References:

FishSource - Shrimp, Indonesia

Good Fish Guide - King prawns, Global, Aquaculture Stewardship Council (ASC)

Seafood Watch Recommended Eco-Certifications for Whiteleg shrimp

Seafood Watch report for farmed shrimp, Indonesia

Species and Location

fishery flag

Whiteleg shrimp

Penaeus vannamei

Nicaragua

Fishery countries:
Nicaragua

Production Methods

  • Farmed

Certification or Improvement Project

Certified

Sustainability Ratings

FishSource

Managed

FishSource

  • Well Managed
  • Managed
  • Needs Improvement

Seafood Watch

Eco-Certification Recommended

Seafood Watch

  • Eco-Certification Recommended
  • Best Choice
  • Good Alternative
  • Avoid

Good Fish Guide

Think 3

Good Fish Guide

  • Best Choice 1
  • Best Choice 2
  • Think 3
  • Think 4
  • Improver 5
  • Avoid 5

Ocean Wise

Recommended

Ocean Wise

  • Recommended
  • Not recommended
Environmental Notes
  • Most shrimp culture in Nicaragua relies on inputs of fishmeal and fish oil from marine feed sources. The sustainability of source fisheries is unknown, but certification criteria encourage the use of responsibly sourced marine products in feed.
  • Habitat conversion for Nicaraguan shrimp farms has affected areas important to shore birds. Escapes can occur during water exchanges and flooding incidences. Shrimp farmed in Nicaragua are native to the country and interbreeding with wild populations may result in reduced genetic fitness. Information on the use of wild shrimp populations as a source of stock is limited. Disease transfer from farmed shrimp to wild shrimp populations in Nicaragua has not been reported.
  • Pollution from nutrients and organic matter, as well as chemical inputs, may affect local water quality. Impacts on water quality vary depending on farm practices including the frequency of waste discharge from ponds.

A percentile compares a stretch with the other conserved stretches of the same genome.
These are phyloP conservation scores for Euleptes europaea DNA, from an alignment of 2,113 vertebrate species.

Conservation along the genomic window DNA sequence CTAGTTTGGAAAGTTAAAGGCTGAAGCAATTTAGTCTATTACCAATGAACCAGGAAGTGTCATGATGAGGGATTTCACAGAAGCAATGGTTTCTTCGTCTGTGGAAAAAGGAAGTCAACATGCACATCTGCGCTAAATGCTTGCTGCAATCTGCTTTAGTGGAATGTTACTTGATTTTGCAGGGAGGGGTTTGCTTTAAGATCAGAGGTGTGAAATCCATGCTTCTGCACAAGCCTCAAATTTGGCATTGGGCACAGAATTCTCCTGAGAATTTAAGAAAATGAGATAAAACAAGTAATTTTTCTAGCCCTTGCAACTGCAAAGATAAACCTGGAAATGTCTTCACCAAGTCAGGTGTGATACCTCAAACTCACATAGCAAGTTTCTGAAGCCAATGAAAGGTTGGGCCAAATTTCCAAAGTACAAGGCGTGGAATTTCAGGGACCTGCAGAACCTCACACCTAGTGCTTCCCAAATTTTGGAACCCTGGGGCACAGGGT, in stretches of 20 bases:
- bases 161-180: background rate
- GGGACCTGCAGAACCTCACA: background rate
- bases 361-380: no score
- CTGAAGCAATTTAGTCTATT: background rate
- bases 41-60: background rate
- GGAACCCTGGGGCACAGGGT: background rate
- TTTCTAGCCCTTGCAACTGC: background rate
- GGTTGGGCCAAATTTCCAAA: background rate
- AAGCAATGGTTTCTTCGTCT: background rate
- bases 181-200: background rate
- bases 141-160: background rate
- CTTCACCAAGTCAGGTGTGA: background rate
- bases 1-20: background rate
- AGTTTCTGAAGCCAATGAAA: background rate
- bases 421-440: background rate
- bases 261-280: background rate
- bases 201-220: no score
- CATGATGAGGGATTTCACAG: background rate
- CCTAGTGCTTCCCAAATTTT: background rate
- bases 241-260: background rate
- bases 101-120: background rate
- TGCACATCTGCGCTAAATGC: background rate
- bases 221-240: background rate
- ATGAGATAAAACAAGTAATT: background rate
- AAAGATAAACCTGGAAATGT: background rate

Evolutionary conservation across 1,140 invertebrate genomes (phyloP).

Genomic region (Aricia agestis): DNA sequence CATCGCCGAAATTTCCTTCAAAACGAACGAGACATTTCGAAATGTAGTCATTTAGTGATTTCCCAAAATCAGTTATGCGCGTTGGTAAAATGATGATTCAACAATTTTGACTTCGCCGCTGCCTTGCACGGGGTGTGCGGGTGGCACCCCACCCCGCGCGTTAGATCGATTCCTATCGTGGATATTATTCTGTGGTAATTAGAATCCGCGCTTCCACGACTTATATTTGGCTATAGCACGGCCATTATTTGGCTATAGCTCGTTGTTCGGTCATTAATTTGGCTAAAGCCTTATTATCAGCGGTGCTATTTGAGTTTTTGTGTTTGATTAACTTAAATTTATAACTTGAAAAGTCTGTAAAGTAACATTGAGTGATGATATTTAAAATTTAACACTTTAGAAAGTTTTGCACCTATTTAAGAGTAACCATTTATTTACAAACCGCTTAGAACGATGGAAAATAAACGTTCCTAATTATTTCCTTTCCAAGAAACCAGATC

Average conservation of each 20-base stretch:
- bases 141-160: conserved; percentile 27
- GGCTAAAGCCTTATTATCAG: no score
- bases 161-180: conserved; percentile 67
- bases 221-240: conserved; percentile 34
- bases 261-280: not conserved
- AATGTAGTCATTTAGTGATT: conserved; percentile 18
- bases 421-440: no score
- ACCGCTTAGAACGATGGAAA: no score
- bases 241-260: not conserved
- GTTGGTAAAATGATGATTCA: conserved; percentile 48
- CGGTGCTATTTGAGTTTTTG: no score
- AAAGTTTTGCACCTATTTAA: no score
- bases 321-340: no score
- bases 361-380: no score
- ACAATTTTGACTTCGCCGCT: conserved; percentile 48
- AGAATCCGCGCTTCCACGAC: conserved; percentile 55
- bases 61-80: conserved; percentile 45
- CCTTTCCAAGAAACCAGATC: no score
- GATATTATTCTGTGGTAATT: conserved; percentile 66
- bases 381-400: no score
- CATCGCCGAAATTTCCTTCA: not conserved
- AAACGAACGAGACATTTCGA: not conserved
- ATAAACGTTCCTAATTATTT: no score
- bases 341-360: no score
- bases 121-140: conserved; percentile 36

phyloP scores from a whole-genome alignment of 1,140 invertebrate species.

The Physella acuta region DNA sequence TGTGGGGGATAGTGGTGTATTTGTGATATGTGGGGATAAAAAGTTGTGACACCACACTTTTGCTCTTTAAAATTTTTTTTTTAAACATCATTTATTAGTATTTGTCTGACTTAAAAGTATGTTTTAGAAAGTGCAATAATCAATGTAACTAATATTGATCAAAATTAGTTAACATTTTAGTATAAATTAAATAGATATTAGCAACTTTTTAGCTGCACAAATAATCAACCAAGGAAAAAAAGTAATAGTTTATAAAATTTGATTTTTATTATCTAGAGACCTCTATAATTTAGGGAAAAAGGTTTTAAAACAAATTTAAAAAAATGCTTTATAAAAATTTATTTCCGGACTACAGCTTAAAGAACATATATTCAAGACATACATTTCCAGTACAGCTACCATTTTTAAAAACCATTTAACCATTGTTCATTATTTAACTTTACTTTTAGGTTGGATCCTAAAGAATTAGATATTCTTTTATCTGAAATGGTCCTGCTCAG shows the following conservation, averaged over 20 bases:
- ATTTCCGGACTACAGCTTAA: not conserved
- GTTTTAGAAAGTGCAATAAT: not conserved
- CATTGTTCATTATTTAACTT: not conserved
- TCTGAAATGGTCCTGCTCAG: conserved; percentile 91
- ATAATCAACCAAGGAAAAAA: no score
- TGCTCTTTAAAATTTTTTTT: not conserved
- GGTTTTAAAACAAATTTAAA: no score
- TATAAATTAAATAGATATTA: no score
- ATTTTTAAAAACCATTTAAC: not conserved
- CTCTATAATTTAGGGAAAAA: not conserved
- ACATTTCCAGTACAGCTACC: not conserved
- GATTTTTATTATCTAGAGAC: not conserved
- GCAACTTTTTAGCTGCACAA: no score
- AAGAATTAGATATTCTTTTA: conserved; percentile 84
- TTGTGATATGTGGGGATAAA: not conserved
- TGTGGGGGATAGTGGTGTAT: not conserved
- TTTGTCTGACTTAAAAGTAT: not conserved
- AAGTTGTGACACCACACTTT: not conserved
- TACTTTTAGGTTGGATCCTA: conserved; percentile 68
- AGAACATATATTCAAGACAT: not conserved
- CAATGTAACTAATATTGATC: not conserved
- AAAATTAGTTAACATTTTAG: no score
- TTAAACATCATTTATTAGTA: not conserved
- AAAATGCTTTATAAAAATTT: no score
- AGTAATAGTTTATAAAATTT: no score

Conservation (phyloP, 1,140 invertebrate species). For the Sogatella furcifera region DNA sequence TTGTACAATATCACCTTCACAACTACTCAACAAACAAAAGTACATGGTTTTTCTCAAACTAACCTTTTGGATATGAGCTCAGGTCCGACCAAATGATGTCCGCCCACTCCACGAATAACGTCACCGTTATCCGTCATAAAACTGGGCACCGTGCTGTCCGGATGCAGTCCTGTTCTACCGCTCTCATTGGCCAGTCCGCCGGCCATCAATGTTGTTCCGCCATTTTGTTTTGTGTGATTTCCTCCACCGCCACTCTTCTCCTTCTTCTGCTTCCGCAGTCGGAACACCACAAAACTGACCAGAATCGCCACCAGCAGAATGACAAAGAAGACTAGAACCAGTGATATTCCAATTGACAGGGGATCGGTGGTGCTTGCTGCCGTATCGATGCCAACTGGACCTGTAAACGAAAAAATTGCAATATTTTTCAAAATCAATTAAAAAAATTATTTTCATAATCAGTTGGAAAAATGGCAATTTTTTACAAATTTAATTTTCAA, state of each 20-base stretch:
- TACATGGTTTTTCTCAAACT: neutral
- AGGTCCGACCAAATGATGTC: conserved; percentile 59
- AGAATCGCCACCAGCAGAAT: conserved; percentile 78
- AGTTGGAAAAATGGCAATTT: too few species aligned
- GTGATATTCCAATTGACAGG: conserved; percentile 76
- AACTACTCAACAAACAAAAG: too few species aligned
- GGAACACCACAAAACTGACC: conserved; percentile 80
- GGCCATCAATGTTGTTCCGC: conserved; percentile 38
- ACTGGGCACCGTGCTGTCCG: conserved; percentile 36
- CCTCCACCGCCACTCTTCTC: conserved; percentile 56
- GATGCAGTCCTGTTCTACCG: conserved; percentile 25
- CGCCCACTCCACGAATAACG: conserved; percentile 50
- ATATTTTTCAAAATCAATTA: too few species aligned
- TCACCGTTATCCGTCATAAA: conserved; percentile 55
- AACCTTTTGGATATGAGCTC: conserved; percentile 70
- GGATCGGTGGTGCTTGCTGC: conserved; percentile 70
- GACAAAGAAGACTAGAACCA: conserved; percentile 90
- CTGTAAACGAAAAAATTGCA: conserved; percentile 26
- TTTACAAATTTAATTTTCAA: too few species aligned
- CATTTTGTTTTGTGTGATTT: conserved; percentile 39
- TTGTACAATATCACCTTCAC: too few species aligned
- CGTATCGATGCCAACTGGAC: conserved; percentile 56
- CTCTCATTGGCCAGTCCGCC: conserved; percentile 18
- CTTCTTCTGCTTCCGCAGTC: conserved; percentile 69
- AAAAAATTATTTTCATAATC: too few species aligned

General Notes
  • The environmental impacts described are addressed to some degree by certification.

References:

Good Fish Guide - King prawn, Global, Aquaculture Stewardship Council (ASC)

Seafood Watch Recommended Eco-Certifications for Whiteleg shrimp

Seafood Watch report for farmed shrimp, Nicaragua

Species and Location

fishery flag

Whiteleg shrimp

Penaeus vannamei

Thailand

Fishery countries:
Thailand

Production Methods

  • Farmed

Certification or Improvement Project

Certified

Sustainability Ratings

FishSource

Managed

FishSource

  • Well Managed
  • Managed
  • Needs Improvement

Seafood Watch

Eco-Certification Recommended

Seafood Watch

  • Eco-Certification Recommended
  • Best Choice
  • Good Alternative
  • Avoid

Good Fish Guide

Think 3

Good Fish Guide

  • Best Choice 1
  • Best Choice 2
  • Think 3
  • Think 4
  • Improver 5
  • Avoid 5

Ocean Wise

Not recommended

Ocean Wise

  • Recommended
  • Not recommended
Environmental Notes
  • Fishmeal and fishoil from marine feed sources are used. Certification criteria encourage the use of responsibly sourced marine products in feed.
  • Disease transfer between farmed and wild prawns is a concern but infrequent water exchange on whiteleg shrimp farms moderates the risk. Whiteleg shrimp are not native to Thailand and there is potential for ecological impacts from escapes.